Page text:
Number one for English language teachers

ESOL support: Questions and answers

Level: Starter/beginner, Elementary, Pre-intermediate, Intermediate, Upper intermediate, Advanced Type: Reference material

Chris Speck gives tips and advice on how to teach ESOL adults to read and write.

Introduction

There is no stereotype for ESOL/ESL students. Some can speak English, but can’t write it (perhaps they have a different script for their L1; perhaps they are illiterate; perhaps they have no idea of English spellings). Some can write but are poor speakers. Some can neither read, write nor speak, and others can do a little bit of everything. In this respect then, there’s no one way to go about teaching them to read and write. Given below are some general tips to consider.

Set targets

Be realistic about what they are going to learn. ESOL students at this level are probably not going to be doctors or lawyers in English anytime soon. Even if your main target is teach them to read and write English, that's far too broad; concentrate on the basics first, like reading and writing their name and address or filling in a simple form. Stick to achievable goals each lesson.

Use things they need to read and write in everyday life. These will be forms, payslips, letters, signs, calendars, phonebooks, maps and so on (see the ESOL lesson plans).

It almost goes without saying, but teaching students at this level takes a lot of time. You need to keep your motivation up as well as theirs. Targets can help with this. Make sure you share them with the students and remind them of what they have learnt and achieved.

Materials

Avoid the phonetic alphabet – normal letters are confusing enough. Try not to use children's reading or spelling books; not only are they not suitable for adults, but they have lots of confusing words. Try ‘the cat sat on the mat’, for example; it's very hard to explain to a non-English speaker (past tense sit-sat) and fairly useless in everyday life.

For reading, you can use a picture dictionary or google images. Stick post it notes on various objects around the classroom.

For writing practice, use a three-line system on lined paper like you used at school. Capitals go all the way to the top and small letters only go half way (to the middle line).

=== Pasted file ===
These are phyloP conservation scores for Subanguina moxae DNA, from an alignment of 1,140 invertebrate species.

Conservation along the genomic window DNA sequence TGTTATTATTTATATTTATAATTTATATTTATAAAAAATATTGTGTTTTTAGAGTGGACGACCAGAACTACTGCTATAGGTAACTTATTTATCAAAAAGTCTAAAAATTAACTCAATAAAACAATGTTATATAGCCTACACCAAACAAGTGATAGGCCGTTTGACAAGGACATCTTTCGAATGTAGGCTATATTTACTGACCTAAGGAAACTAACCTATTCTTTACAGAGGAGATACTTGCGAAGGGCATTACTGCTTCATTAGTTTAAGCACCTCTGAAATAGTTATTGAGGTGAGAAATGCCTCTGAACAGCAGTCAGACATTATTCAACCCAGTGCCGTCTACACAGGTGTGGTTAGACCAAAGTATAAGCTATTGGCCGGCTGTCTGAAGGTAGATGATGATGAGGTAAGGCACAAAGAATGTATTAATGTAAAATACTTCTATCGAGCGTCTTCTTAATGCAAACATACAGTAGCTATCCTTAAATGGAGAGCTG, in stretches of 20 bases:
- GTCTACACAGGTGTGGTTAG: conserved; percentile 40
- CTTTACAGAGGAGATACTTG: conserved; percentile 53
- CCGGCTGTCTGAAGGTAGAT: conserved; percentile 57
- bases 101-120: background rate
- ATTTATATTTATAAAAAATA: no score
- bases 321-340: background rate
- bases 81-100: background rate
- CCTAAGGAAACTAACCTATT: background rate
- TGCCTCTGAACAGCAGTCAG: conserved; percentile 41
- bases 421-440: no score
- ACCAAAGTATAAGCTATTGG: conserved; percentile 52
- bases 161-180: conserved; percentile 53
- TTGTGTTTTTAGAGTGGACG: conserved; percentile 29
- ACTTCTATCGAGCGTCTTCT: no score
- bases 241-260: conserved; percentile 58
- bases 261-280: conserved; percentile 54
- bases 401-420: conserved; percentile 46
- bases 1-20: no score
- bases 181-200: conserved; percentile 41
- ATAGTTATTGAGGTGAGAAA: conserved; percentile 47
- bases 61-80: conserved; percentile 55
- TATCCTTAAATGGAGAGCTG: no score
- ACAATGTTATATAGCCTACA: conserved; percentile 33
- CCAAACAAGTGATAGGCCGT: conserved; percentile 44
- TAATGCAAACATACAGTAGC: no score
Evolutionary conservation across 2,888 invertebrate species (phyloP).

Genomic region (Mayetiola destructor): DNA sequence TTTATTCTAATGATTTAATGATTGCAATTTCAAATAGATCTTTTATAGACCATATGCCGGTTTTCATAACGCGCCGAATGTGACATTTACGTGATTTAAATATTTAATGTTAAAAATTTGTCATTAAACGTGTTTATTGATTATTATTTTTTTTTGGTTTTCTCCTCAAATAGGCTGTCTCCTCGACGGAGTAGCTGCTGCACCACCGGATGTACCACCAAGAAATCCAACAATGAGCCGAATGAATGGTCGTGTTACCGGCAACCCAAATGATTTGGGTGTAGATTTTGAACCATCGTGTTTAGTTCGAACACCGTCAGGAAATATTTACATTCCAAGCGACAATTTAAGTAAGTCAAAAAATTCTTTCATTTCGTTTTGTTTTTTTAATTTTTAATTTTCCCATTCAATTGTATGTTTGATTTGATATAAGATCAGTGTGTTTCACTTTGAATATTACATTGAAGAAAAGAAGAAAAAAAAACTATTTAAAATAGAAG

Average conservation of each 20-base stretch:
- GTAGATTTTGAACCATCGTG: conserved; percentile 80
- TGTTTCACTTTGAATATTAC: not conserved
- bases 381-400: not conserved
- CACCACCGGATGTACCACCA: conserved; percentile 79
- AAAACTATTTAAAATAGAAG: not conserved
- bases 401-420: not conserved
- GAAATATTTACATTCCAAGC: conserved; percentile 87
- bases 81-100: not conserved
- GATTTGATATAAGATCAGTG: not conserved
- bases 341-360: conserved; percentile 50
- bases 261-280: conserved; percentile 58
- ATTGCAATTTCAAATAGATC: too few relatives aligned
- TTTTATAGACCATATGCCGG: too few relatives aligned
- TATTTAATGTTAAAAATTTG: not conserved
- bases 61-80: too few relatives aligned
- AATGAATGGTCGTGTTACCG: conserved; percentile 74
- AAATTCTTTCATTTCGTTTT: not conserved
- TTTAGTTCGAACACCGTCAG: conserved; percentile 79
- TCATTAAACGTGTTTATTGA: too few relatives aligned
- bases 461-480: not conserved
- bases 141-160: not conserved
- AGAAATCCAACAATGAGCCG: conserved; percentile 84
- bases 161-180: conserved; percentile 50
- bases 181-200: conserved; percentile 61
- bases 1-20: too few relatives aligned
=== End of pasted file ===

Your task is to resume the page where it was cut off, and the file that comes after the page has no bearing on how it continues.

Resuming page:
Have a look at the materials here in the ESOL section; the Absolute Beginners course is excellent for complete beginners, and includes options for students who have no knowledge of the English alphabet – you can also check out www.bbc.co.uk/skillswise (mainly for basic skills students so not always relevant). It’s also worth remembering that unlike people who teach EFL in non English speaking countries, we have access to a huge amount of authentic material in the target language.

Vary the tasks

Repetition is the name of the game, so use different activities to aid motivation. A whole class about writing your address is bit stale. Short activities include slip tests, flashcards, simple dictations, very simple cloze tests or listening tasks. You can cover the same area by doing different topics – take writing numbers, for example: you can do this by writing the time, writing telephone numbers or dates and writing addresses.

Keep a notebook

Encourage students to keep a notebook that they look at everyday. In it they can write words or phrases, or even just practise letter writing. Students who can write in their own language might like to record words in three columns, the first in English, the second phonetically written in their language and the third the meaning in their language. Take this example from French to English:

oui     we       yes

It’s not enough for students to simply come to class every week; they need to study at home in their own time.

Suggested first lessons

The pace and speed of these lessons very much depends on the learner/learners. You might get through these quickly or they may take a few months. Whatever the timescale, make sure that students are comfortable with the material you are dealing with before you move on.

  • Lesson 1: Fill in a simple form (name and address). Numbers one to twelve (simple bingo, simple slip-test).
  • Lesson 2: Review form and numbers. Telling the time: spoken (toy clock) and written (write words under clock faces).
  • Lesson 3: Review name, address and time. Days of week. Months of year (arrange post-it notes in order).
  • Lesson 4: Review days of week and months of year. Writing and saying dates.

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Readers' comments (3)

  • Elena
    I have come across the phrase ' opinion's divided' introducing a different opinion. does it mean 'opinion HAS divided' or IS divided ' ?
    thank you,

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  • I have just started teaching private conversation classes for two adults taking esol at local colleges. Does any one have any advice - I have only taught IELTS and IGCSE

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  • Very helpful thanks.

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